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News 1418 views last update:Feb 25, 2016

US and Canadian pork exports down in 2014

Pork exported from the United States and Canada fell in 2014 due to in part PEDv outbreaks and Russian bans.

Throughout 2014 US imports increasing by 18% and exports fell by 1%. This reflected the growing domestic demand, which could not be met due to domestic production disruption caused by outbreaks of PEDv (PEDv outbreaks mapped).

US pork prices rises in 2014

However, with limited availability but sustained demand, unit prices for US pork were up 11% on the year and by much more than this in the middle part of the year. This brought the total value of pork exports in 2014 to $4.9billion.

US's top 3 pork importers

Mexico continued to be the leading importer of US pork, increasing the volume taken by 12% on the year, as its production was hit by PEDv too. Japan, while still in second position, received 8% less US pork. South Korea expanded its intake by 37%, overtaking China, as its productivity was also disrupted by disease and poor producer margins.

US pork exports fell in H2

Exports were particularly sharply down in the second half of the year, as Japanese and Chinese markets weakened, partly due to increased competition from cheaper EU pork, aided by the weakening of the euro against the dollar.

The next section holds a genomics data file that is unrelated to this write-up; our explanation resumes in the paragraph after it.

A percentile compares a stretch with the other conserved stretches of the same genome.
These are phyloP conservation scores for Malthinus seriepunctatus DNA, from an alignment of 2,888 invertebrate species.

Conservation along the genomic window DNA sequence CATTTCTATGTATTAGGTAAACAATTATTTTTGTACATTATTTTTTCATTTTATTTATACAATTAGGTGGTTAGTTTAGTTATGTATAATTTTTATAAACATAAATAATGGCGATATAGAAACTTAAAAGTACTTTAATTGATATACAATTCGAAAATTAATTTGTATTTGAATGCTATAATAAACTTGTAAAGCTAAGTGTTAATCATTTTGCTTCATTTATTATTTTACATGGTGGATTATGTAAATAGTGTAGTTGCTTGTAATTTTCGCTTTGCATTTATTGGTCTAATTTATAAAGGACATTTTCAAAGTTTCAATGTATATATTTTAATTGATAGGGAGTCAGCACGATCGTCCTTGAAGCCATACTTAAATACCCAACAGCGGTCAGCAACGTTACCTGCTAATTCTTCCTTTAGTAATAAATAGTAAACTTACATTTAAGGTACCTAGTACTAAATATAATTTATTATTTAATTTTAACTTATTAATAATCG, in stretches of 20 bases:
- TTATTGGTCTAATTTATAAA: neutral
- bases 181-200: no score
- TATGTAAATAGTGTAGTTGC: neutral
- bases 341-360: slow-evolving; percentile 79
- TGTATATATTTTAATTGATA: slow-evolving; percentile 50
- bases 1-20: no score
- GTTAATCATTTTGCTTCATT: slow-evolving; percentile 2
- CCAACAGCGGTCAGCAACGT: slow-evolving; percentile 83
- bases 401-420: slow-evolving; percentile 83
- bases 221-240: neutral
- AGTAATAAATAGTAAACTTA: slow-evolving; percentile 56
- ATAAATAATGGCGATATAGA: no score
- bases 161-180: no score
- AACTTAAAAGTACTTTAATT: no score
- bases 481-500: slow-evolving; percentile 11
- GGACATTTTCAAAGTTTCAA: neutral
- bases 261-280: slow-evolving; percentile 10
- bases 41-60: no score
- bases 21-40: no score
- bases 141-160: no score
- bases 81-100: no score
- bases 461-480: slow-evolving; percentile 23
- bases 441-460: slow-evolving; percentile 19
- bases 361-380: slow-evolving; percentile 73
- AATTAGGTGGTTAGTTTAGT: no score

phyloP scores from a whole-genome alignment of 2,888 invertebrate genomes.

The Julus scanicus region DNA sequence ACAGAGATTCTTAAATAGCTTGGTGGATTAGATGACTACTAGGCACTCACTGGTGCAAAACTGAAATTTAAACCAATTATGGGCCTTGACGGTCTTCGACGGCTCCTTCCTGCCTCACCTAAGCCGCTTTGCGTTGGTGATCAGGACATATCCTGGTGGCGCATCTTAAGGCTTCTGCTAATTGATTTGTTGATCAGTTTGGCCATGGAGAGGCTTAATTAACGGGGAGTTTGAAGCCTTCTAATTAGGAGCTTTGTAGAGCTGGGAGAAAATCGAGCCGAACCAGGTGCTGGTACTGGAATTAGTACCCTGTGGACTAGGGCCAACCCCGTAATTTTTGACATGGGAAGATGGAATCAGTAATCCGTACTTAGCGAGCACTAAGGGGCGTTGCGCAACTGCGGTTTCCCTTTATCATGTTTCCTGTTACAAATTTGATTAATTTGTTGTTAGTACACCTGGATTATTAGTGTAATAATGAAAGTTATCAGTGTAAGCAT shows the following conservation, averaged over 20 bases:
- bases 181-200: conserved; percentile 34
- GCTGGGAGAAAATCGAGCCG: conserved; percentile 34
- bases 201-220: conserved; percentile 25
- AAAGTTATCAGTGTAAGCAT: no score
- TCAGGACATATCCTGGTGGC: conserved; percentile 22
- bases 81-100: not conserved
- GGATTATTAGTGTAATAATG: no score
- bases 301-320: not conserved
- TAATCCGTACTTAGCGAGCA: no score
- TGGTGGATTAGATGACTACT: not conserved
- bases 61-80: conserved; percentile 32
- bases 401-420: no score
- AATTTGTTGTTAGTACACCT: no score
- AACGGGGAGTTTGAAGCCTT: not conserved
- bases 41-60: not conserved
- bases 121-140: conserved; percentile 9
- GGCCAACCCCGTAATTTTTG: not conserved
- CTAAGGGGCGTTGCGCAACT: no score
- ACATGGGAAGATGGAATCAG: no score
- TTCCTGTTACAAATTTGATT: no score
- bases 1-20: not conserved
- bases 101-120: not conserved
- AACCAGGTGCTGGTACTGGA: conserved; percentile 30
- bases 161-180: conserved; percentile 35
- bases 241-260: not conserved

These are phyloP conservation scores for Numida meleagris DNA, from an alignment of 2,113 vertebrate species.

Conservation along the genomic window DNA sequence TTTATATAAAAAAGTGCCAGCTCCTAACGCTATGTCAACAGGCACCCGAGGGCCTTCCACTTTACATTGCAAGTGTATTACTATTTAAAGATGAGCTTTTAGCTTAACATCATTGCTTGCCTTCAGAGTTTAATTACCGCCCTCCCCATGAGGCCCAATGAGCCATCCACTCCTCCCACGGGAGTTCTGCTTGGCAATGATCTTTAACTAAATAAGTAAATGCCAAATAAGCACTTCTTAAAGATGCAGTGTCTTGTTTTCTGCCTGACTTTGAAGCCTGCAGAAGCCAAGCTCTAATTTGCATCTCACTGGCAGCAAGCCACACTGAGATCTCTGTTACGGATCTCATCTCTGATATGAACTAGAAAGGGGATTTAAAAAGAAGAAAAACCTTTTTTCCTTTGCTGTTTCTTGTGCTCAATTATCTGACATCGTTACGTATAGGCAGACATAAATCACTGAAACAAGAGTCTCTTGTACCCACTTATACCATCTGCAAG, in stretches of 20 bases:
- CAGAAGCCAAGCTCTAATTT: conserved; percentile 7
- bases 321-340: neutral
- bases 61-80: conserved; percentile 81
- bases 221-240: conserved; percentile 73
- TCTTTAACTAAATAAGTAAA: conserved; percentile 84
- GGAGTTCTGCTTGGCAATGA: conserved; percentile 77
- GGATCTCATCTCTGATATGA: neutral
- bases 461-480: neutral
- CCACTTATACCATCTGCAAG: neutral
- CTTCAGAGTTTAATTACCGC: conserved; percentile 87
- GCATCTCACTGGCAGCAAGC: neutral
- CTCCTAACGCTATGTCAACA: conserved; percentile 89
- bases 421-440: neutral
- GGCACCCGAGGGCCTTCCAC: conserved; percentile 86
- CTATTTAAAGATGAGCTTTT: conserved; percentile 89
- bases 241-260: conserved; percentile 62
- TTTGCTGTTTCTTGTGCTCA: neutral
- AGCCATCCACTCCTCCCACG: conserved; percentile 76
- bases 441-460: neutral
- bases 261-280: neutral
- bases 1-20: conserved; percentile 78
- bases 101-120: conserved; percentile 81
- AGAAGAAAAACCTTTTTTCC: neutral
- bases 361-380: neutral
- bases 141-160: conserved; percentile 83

Canadian pork imports and exports fall

Canada's pork exports fell 3% on the year and the imports were also down by 4%. With PEDv reasonably contained, production has not been as drastically disrupted as in the US. However, unit prices have increased in line with US prices, pushing the value up to C$3.1 billion for the year, with the fourth quarter providing the greatest volume of exports.

Canadian pork fills the US gap

Canada played a part in supplying the US and Mexican shortfalls, with deliveries up 12% and 23% respectively.

Canada redirects pork destined for Russia

The impact of the Russian bans has meant exports to this market were little changed overall, having doubled in the first half of the year after the EU ban and then dropped sharply in the second half when Canada, in turn, was banned. There were varying trends for Asian markets as Canada faced increased competition from EU pork but was able to divert supplies which would previously have been destined for Russia.

[Source: BPEX]

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